Scanning the press coverage of the current Disasters Emergencies Committee (DEC) appeal for East Africa uncovers a predictable range of approaches.

Most articles take the ‘Isn’t it awful? We must do something’ line. They show heart-wrenching pictures of emaciated children and dying cattle.

Others take a more analytical approach and seek to apportion blame on someone or something. Corrupt dictators, too many children, climate change, over-population, lack of aid, too much aid, unfair trade, conflict – the list goes on. I have a good deal of sympathy with some (though not all) of these arguments.

There is also plenty of coverage of how the situation is affecting children. I’ve even seen a plea for emergency aid for the animals affected. But I have yet to read any news article which mentions older people.

So why don’t older people don’t get a mention?

Firstly, I think there is an assumption by many (including some in the development community) that there aren’t any older people in developing countries. And if there are, they are lucky to have made it so far, they are living on borrowed time so we don’t need to bother about them. Children are the future. Older people are just past it.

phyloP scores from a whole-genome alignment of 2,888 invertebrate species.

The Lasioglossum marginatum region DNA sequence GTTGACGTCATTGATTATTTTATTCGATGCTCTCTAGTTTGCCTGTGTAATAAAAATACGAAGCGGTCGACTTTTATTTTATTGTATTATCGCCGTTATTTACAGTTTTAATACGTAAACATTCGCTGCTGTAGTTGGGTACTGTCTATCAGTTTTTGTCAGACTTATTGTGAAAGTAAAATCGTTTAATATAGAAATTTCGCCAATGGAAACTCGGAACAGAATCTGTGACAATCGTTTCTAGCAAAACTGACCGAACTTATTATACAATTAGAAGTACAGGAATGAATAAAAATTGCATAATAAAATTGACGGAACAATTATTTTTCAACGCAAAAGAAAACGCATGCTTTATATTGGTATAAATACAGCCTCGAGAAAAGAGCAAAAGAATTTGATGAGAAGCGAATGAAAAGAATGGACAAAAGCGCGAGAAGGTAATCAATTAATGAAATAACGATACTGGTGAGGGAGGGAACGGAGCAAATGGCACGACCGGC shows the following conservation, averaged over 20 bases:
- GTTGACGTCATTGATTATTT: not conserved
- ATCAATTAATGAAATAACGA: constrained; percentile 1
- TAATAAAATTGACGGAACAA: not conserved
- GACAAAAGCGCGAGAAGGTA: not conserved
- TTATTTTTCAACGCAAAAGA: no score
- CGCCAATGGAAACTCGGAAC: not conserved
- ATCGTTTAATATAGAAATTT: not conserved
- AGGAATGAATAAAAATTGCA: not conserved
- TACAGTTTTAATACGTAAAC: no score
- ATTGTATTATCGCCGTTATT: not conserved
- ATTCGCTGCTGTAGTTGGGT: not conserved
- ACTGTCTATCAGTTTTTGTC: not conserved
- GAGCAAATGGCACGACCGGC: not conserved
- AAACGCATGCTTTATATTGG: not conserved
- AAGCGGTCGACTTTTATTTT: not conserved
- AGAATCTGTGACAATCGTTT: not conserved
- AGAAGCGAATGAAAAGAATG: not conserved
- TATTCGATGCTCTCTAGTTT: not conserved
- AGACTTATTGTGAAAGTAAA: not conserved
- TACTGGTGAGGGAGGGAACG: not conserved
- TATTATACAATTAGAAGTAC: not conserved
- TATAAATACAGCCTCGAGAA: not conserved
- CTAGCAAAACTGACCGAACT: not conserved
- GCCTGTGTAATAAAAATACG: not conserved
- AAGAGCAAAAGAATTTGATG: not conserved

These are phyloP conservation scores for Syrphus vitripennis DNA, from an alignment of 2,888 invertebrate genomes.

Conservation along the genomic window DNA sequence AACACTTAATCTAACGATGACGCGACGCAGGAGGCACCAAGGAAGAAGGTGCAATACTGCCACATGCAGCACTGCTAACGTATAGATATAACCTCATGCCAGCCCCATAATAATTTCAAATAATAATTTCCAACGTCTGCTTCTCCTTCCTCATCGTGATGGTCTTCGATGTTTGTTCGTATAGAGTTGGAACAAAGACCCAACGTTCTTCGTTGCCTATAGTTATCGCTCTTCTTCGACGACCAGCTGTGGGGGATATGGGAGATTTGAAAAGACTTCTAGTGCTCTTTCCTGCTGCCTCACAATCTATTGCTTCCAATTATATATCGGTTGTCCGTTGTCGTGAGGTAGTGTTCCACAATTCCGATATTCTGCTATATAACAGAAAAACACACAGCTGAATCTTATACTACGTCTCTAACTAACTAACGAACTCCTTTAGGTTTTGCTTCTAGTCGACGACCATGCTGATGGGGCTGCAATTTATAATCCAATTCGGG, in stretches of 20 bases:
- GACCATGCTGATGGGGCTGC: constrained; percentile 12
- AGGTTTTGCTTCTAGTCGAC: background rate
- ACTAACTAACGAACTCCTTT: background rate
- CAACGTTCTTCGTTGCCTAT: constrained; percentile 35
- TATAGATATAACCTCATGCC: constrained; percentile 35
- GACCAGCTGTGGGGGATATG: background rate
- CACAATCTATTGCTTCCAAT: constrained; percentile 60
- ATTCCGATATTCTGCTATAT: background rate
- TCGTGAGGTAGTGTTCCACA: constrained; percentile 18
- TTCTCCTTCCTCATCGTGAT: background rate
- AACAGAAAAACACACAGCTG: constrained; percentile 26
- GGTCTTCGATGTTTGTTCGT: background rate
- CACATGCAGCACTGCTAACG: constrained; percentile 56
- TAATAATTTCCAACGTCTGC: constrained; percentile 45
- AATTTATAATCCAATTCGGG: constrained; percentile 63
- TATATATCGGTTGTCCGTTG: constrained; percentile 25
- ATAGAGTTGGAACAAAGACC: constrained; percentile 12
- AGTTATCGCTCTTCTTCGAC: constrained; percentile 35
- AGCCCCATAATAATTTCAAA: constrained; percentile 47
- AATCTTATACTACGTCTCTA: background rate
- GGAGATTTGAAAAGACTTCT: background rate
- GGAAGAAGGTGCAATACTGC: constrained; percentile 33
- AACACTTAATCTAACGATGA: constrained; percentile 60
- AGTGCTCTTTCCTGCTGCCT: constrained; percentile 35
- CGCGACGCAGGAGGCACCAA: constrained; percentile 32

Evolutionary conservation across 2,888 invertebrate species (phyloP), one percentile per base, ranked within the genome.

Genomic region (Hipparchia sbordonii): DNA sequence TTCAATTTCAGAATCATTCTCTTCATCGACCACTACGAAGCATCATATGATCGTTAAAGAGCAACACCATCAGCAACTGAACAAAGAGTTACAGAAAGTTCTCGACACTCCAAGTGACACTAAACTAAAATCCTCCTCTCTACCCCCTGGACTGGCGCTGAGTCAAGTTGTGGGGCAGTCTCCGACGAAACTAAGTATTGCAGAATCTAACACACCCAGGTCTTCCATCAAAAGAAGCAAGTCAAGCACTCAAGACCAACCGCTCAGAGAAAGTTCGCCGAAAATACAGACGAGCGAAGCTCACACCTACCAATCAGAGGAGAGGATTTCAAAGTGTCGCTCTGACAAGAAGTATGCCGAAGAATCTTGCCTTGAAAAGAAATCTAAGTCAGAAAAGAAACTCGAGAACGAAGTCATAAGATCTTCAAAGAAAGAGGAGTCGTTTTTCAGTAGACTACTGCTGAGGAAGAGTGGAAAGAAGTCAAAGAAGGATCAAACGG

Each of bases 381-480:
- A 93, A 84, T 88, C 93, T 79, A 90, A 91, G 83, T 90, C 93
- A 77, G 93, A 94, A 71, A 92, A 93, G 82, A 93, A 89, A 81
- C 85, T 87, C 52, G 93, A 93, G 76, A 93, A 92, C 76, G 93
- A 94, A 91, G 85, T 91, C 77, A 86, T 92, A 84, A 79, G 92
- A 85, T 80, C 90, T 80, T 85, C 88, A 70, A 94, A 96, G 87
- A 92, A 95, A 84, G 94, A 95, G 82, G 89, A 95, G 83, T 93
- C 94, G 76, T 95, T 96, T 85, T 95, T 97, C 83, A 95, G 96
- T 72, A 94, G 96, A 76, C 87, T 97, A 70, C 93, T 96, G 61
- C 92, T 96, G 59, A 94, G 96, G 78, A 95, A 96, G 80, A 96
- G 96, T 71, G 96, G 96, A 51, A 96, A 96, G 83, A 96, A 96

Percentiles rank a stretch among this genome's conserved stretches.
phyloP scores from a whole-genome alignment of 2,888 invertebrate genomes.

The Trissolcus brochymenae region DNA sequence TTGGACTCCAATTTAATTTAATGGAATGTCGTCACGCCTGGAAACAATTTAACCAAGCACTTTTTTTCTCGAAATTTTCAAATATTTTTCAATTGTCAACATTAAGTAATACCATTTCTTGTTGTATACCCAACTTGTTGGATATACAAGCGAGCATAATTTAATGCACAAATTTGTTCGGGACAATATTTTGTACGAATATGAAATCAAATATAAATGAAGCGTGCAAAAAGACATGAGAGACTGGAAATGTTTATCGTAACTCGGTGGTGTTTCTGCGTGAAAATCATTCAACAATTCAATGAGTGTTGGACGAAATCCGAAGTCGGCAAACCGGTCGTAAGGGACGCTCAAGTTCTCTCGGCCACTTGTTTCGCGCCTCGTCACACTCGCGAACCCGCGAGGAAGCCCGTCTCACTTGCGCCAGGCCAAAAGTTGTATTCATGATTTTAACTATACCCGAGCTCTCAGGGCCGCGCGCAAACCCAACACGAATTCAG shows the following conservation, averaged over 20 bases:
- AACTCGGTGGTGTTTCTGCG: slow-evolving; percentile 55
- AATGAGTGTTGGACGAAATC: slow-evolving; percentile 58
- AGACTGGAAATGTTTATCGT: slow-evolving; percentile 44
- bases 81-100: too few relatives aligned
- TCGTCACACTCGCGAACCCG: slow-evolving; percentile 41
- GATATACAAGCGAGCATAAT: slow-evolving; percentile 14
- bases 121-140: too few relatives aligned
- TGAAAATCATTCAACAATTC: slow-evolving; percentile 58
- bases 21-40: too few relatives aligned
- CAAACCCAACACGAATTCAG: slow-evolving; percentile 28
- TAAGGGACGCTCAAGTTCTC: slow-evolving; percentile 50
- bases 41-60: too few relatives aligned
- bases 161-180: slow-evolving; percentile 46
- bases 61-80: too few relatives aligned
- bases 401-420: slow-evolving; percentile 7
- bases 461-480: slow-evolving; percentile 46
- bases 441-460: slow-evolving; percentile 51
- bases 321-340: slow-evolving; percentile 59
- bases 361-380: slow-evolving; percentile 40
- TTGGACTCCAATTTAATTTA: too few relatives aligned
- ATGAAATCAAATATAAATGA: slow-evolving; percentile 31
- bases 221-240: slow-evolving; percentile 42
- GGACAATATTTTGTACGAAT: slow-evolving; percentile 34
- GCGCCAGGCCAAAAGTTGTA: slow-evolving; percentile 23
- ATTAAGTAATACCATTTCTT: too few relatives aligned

So, before we go any further, some facts. Continue reading “Left behind”

Tales from the ward

I’m just back from the Local Government Group Conference  in Birmingham where (in between admiring the range of free conference giveaways) I had some interesting and encouraging conversations with councillors.

One of the things Age UK was promoting at the conference was our new Pride of Place campaign which calls on local councillors to take a lead in improving neighbourhoods for older people – and what was particularly encouraging was to hear from councillors who are doing just that.

Two conversations in particular have stuck in my mind.

One was with a member from a south coast borough council. As with many south coast towns, his ward includes many older people who have retired to the area.

During his surgeries over the course of a few months, this councillor met three older residents who had all suffered falls on a particular stretch of pavement. In two-tier council areas, pavements are the responsibility of the county – so the councillor raised the issue with them. They duly inspected the pavement and reported that it didn’t meet their criteria for repair so they would not do anything about it.